2016 Honda CR-V vs 2016 Ford Escape near Washington, DC
Compact SUVs Can Offer Compact Fun
Practicality is a must when you’re searching for a compact SUV. At Pohanka Honda of Fredericksburg, we’re completely familiar with families and their needs, so we’ve put together this nifty comparison between the 2016 Honda CR-V vs the 2016 Ford Escape near Washington, DC, so you can more easily understand the differences. Self-folding rear seats, vast cargo area, and innovative safety features really round out the Honda CR-V, and make it a good bet to win today’s head-to-head.
Compact SUVs are great for road trips – they’re naturally more fuel efficient when compared to full size SUVs, and don’t have the extra weight to maneuver around. The CR-V sips slower than the Escape, only drinking 26/33/29 MPG city/hwy/combined1, whereas the Escape takes some large swallows, especially when it comes to city driving, clocking in at 22/29/25 MPG city/hwy/combined2.
Practicality is another attribute the CR-V is fortunate to possess. The rear seats flip down with a single tug on the trunk-mounted levers that triggers the spring-loaded, auto-folding mechanism, doubling the cargo space from 37.2 cubic ft. to 70.9 cubic ft. of space3, which is great for a trip to the Folger Shakespeare Library or when moving your suddenly-adult teenager into their campus dorm room at Georgetown University. The Escape comes in a few cubes short with the back seat up, 34.3 cubic ft. of space4, and with the backseat down, 68.1 cubic ft.4 of space, which tops off the cargo capacity.
There’s plenty more to discuss when it comes to this battle between the 2016 Honda CR-V vs the 2016 Ford Escape near Washington, DC, including several safety features that are exclusive to Honda. On the EX trim and above, you’ll find an interesting feature called Honda LaneWatchTM5. It uses a small camera strategically placed on the passenger side mirror to project the curbside view on the central display monitor. It has several uses, including avoiding running over the curb as you turn right out of Capitol Supermarket. It’s not a feature you’ll find on the Escape!
The Honda CR-V is also able to be equipped with Honda SensingTM, which is an expansive set of safety features that cover your left, right, front, back, and every which way in between. Features include the Lane Keeping Warning and Assist Systems6,7, Adaptive Cruise Control8, and the Collision Mitigation Braking SystemTM9. The Ford Escape taps out after adding a Blind Spot Information System10 and Cross-Traffic Alert, but distinctly lack any lane keeping or collision mitigation systems.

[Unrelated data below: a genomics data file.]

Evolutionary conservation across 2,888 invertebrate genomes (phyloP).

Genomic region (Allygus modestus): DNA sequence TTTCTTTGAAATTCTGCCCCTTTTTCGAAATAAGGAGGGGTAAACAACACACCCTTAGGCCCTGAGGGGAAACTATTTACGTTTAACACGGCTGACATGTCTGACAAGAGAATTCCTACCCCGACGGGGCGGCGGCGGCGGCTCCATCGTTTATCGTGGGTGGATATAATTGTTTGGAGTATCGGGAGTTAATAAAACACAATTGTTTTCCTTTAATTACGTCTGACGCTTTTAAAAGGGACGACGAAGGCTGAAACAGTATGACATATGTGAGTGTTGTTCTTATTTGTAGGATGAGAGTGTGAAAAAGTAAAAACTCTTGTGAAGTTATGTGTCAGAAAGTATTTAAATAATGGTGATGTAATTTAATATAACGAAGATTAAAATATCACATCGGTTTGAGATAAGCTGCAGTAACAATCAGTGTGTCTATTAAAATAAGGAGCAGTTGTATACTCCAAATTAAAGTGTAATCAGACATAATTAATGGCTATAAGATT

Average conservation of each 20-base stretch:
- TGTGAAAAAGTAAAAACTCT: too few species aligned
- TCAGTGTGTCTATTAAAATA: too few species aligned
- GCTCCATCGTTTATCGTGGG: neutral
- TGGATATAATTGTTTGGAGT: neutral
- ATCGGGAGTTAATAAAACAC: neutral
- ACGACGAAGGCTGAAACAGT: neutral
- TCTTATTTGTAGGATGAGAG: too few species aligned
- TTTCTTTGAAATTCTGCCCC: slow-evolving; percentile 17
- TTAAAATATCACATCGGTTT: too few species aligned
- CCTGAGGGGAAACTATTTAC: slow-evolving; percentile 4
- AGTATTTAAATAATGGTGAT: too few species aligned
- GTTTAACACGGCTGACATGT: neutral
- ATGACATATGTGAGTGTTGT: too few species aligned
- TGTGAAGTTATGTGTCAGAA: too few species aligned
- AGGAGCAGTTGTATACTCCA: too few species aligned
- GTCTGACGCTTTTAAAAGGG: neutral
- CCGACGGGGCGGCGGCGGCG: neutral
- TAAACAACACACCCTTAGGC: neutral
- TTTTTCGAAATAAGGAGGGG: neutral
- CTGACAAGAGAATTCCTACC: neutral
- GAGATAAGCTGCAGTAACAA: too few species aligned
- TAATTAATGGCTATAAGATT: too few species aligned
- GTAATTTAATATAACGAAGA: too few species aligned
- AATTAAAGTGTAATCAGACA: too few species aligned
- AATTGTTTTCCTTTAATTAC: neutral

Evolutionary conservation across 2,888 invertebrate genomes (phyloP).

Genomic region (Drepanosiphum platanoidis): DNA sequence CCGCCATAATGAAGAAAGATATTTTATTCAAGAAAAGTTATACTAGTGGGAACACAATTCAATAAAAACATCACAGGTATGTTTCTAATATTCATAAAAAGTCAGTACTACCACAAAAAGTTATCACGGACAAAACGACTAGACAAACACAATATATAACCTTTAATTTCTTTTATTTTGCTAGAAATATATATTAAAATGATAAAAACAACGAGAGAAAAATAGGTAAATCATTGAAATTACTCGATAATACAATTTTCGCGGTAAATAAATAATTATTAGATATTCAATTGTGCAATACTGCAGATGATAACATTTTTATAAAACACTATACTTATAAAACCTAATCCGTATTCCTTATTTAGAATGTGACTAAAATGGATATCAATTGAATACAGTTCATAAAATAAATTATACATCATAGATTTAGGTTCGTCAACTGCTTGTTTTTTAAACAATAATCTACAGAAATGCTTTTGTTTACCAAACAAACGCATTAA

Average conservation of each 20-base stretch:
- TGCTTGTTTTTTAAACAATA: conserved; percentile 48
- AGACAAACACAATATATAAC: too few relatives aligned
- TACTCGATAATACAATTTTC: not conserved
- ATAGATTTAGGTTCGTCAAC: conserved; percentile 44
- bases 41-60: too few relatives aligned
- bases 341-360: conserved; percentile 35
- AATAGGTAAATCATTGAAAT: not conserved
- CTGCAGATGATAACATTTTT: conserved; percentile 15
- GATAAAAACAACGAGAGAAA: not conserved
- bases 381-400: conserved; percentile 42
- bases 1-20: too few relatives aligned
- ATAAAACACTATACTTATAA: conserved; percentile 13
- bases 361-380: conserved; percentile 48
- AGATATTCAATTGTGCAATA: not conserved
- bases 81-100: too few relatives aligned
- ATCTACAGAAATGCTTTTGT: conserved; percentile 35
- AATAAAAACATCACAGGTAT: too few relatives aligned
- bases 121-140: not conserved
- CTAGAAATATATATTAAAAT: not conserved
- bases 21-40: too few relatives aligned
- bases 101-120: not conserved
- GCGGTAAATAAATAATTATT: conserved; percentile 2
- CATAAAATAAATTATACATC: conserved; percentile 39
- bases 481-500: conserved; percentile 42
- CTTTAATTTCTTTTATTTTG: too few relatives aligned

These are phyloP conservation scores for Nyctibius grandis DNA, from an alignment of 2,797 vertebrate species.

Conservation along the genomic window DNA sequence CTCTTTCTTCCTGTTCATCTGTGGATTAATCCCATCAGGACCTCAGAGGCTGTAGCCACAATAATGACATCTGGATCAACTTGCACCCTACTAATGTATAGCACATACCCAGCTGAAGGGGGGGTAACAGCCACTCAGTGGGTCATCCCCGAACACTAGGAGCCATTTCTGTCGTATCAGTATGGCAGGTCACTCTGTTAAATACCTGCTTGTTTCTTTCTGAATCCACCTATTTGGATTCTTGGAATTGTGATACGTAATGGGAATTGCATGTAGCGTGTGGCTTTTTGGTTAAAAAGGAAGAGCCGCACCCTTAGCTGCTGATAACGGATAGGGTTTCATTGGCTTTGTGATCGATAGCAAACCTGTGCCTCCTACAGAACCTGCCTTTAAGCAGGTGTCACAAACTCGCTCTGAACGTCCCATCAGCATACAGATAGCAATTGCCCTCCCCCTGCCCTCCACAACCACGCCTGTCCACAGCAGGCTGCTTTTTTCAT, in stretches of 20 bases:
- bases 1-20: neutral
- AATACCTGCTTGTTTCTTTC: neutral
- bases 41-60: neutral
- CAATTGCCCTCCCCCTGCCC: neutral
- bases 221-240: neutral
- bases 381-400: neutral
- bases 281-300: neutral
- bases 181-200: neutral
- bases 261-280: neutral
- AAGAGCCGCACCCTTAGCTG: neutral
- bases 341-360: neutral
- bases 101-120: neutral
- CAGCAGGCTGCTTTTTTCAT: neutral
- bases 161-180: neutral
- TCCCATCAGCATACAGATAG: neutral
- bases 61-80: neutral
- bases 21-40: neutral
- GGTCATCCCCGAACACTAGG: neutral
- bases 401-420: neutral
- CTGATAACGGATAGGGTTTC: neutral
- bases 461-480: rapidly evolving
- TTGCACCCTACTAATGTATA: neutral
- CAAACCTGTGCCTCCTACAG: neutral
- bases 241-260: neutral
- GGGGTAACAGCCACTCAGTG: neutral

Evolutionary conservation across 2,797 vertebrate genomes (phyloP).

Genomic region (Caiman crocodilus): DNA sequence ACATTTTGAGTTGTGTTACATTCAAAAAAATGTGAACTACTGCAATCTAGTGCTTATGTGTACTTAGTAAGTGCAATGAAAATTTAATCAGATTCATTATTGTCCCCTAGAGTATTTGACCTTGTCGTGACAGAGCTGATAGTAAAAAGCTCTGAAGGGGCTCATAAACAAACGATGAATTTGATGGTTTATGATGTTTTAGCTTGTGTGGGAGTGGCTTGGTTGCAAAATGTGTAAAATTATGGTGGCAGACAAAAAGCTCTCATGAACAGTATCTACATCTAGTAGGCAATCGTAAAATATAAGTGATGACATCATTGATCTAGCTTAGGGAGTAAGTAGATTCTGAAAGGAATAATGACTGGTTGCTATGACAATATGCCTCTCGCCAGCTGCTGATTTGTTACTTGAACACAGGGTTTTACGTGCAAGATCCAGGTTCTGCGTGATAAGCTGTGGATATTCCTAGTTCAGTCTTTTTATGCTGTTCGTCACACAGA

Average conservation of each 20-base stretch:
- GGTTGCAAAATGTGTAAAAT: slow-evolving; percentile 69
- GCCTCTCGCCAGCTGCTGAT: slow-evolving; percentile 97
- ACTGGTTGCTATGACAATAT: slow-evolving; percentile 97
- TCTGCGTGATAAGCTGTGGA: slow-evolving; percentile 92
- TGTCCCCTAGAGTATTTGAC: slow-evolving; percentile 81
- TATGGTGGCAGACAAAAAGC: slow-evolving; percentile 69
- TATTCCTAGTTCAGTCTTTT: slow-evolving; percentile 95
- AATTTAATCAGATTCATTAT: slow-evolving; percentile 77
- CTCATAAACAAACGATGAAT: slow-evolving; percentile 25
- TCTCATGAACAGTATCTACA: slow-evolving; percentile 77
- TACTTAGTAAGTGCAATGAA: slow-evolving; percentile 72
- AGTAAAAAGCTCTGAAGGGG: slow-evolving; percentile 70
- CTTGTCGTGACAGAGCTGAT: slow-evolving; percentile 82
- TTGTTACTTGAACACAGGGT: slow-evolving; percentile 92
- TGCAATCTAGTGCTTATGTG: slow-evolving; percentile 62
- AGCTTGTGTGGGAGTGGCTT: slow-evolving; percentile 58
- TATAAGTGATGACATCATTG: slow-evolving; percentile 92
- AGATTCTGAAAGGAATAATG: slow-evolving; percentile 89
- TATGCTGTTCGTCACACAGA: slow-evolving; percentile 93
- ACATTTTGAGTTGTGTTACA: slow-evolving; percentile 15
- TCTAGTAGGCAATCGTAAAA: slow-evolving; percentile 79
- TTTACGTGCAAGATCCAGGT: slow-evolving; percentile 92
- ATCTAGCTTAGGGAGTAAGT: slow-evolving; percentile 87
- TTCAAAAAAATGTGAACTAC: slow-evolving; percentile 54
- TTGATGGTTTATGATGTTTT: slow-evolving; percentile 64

Here at Pohanka Honda of Fredericksburg, we want to make sure you get the vehicle best suited for your family and lifestyle. We hope this head-to-head between the 2016 Honda CR-V vs the 2016 Ford Escape near Washington, DC, helps make your decision clearer. Drop by for a test drive soon!
1. 26 city/33 hwy/29 combined mpg rating for 2WD models. 25 city/31 highway/27 combined mpg rating for AWD models. Based on 2016 EPA mileage ratings. Use for comparison purposes only. Your mileage will vary depending on how you drive and maintain your vehicle.
2. EPA-estimated rating of 22 city/29 hwy/25 combined mpg. 1.6L 4-cylinder AWD. Actual mileage will vary.
3. Honda reminds you to properly secure cargo items.
4. Always properly secure cargo.
5. Display accuracy will vary based on weather, size of object and speed, and the display may not show all relevant traffic. The display is not a substitute for your own direct visual assessment of traffic conditions before changing lanes.
6. Lane Departure Warning (LDW) only alerts drivers when lane drift is detected without a turn signal in use. LDW may not detect all lane markings or lane departures; accuracy will vary based on weather, speed and road condition. System operation affected by extreme interior heat. Driver remains responsible for safely operating vehicle and avoiding collisions.
7. Lane Keeping Assist System (LKAS) only assists driver in maintaining proper lane position when lane markings are identified without a turn signal in use and can only apply mild steering torque to assist. LKAS may not detect all lane markings; accuracy will vary based on weather, speed and road condition. System operation affected by extreme interior heat. Driver remains responsible for safely operating vehicle and avoiding collisions.
8. Adaptive Cruise Control (ACC) cannot detect all objects ahead and may not detect a given object; accuracy will vary based on weather, speed and other factors. ACC should not be used in heavy traffic, poor weather or on winding roads. ACC only includes a limited braking function; driver remains responsible for slowing or stopping the vehicle to avoid a collision.
9. Depending on the circumstances, Collision Mitigation Braking System (CMBS) may not go through all the alert stages before initiating the last stage (of collision mitigation). CMBS cannot detect all objects ahead and may not detect a given object; accuracy will vary based on weather, speed and other factors. System operation affected by high interior heat. Driver remains responsible for safely operating vehicle and avoiding collisions.
10. Available feature. Driver-assist features are supplemental and do not replace the driver’s attention, judgment and need to control the vehicle. BLIS replaces standard integrated blind spot mirrors.